Lipki, Kireyevsky District, Tula Oblast

From Wikipedia, the free encyclopedia
Jump to: navigation, search
For other places with the same name, see Lipki.

Coordinates: 53°57′N 37°42′E / 53.950°N 37.700°E / 53.950; 37.700

Lipki (Russian: Липки) is a town in Kireyevsky District of Tula Oblast, Russia, located 38 kilometers (24 mi) south of Tula. Population: 8,719 (2010 Census);[1] 9,843 (2002 Census);[2] 10,355 (1989 Census).[3]

The village of Lipki has been known since at least the 17th century. In 1949, it was granted urban-type settlement status due to the development of coal deposits. It was granted town status in 1955.

References[edit]

  1. ^ "Всероссийская перепись населения 2010 года. Том 1" [2010 All-Russian Population Census, vol. 1]. Всероссийская перепись населения 2010 года (2010 All-Russia Population Census) (in Russian). Federal State Statistics Service. 2011. Retrieved June 29, 2012. 
  2. ^ "Численность населения России, субъектов Российской Федерации в составе федеральных округов, районов, городских поселений, сельских населённых пунктов – районных центров и сельских населённых пунктов с населением 3 тысячи и более человек" [Population of Russia, its federal districts, federal subjects, districts, urban localities, rural localities—administrative centers, and rural localities with population of over 3,000]. Всероссийская перепись населения 2002 года (All-Russia Population Census of 2002) (in Russian). Federal State Statistics Service. May 21, 2004. Retrieved February 9, 2012.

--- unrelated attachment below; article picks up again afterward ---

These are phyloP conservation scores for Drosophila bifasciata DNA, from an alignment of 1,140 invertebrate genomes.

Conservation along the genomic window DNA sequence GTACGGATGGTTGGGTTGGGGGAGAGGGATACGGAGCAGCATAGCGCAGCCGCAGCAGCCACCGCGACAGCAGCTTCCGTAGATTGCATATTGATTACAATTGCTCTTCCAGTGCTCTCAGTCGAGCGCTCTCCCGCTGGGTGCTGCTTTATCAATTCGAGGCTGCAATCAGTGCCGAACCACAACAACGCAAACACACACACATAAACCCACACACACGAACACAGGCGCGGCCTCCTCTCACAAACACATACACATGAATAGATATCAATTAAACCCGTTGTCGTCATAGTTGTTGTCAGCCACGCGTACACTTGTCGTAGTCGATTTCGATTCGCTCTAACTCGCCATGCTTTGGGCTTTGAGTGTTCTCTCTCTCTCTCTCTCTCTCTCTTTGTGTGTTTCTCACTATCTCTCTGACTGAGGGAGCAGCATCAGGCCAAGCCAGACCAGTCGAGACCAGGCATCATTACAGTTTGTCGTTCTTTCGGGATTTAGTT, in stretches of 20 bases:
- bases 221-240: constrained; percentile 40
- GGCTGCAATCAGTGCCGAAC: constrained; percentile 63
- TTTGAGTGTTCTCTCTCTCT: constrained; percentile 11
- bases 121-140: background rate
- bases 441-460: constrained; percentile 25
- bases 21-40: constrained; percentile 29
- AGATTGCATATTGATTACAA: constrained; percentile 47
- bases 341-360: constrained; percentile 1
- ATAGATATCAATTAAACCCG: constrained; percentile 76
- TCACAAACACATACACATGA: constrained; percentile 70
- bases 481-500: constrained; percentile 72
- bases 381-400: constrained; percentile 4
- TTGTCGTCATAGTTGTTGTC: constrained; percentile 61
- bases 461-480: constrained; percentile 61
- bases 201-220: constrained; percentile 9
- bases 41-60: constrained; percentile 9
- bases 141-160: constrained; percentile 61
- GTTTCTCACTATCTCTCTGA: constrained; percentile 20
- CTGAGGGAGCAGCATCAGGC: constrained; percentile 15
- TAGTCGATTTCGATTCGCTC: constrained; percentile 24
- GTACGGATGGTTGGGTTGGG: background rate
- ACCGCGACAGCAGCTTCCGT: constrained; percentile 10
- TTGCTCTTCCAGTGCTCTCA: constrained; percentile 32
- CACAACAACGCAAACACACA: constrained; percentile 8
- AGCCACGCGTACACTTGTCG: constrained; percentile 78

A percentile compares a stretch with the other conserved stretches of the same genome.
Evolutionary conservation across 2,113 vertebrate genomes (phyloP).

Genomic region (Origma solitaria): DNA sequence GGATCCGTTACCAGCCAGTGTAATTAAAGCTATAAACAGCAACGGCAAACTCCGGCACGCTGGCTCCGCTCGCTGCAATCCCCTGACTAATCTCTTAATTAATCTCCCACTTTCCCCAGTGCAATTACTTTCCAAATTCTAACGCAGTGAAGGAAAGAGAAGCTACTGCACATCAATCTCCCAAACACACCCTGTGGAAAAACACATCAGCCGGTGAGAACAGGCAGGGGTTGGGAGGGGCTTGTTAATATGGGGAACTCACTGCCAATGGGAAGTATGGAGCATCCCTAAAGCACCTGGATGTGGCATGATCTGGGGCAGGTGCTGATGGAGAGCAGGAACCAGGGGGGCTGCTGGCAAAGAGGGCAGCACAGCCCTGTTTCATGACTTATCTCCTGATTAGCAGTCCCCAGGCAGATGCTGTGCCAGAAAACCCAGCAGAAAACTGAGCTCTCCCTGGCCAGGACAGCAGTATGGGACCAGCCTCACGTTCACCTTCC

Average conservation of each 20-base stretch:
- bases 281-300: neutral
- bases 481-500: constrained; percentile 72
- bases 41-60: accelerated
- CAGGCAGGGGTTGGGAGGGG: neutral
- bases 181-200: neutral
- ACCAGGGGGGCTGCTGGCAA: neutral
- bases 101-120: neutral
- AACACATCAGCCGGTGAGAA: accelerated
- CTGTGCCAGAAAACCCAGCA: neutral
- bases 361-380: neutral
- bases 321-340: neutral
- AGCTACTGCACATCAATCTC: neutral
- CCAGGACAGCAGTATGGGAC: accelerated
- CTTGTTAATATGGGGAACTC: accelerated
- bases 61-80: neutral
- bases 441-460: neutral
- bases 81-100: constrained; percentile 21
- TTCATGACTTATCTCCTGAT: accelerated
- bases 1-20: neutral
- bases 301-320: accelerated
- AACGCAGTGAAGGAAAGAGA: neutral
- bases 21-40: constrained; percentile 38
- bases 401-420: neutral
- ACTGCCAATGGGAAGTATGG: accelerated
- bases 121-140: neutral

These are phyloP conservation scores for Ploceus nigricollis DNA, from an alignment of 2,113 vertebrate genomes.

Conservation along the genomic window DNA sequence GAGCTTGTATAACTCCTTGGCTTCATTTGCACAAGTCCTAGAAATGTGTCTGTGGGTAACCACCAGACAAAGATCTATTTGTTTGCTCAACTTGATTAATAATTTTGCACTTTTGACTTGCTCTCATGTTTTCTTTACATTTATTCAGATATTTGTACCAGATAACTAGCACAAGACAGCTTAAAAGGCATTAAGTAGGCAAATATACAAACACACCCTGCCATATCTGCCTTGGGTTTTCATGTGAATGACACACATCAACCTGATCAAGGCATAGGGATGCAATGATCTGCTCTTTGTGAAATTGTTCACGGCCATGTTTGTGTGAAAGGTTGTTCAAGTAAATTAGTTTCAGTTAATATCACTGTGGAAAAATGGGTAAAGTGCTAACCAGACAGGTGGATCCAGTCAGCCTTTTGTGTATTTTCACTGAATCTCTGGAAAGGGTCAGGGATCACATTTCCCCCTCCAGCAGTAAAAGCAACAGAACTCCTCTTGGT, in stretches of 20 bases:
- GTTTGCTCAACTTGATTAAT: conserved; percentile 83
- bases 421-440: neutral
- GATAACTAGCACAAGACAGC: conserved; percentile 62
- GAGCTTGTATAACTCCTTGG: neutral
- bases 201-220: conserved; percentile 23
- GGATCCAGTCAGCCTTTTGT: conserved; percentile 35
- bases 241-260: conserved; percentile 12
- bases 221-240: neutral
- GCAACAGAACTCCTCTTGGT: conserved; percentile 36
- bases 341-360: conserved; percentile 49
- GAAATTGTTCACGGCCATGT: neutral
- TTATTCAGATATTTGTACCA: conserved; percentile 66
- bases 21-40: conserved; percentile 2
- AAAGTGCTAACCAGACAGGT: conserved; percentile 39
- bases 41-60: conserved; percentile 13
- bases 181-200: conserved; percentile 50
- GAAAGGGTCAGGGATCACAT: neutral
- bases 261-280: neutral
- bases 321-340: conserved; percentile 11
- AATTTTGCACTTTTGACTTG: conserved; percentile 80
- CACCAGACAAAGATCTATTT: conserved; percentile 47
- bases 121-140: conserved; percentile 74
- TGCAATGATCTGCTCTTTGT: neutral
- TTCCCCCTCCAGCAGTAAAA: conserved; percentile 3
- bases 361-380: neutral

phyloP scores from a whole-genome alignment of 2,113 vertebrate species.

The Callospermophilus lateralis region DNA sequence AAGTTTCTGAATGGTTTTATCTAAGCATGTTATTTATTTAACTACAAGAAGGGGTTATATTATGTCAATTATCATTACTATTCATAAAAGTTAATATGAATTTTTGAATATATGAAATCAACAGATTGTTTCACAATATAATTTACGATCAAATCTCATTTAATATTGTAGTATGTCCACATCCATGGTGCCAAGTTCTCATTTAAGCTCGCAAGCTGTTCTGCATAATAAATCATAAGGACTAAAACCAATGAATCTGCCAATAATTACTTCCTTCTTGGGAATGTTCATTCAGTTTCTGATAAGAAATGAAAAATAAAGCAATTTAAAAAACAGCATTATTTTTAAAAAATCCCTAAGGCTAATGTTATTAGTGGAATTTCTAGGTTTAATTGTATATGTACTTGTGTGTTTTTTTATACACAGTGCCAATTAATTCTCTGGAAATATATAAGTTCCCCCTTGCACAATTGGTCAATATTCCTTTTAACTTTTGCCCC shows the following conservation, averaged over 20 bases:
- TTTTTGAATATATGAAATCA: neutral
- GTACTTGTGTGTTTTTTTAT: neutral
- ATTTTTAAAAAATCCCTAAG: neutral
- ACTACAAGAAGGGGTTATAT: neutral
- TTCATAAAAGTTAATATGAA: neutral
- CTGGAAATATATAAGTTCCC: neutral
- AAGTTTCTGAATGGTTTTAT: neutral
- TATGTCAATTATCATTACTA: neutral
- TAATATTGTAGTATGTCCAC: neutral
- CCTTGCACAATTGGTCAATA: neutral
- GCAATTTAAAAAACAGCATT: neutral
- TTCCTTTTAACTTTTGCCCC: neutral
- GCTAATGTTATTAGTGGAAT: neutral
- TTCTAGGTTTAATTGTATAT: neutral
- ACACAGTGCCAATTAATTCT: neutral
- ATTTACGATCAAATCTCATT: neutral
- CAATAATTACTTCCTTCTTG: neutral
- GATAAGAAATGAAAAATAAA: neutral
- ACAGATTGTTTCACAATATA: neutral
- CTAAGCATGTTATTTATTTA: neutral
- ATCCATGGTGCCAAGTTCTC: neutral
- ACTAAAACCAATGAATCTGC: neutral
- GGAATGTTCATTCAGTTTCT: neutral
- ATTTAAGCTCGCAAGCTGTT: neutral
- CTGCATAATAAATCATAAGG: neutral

3. ^ Demoscope Weekly (1989). "Всесоюзная перепись населения 1989 г. Численность наличного населения союзных и автономных республик, автономных областей и округов, краёв, областей, районов, городских поселений и сёл-райцентров." [All Union Population Census of 1989. Present population of union and autonomous republics, autonomous oblasts and okrugs, krais, oblasts, districts, urban settlements, and villages serving as district administrative centers]. Всесоюзная перепись населения 1989 года (All-Union Population Census of 1989) (in Russian). Institute of Demographics of the State University—Higher School of Economics. Retrieved February 9, 2012.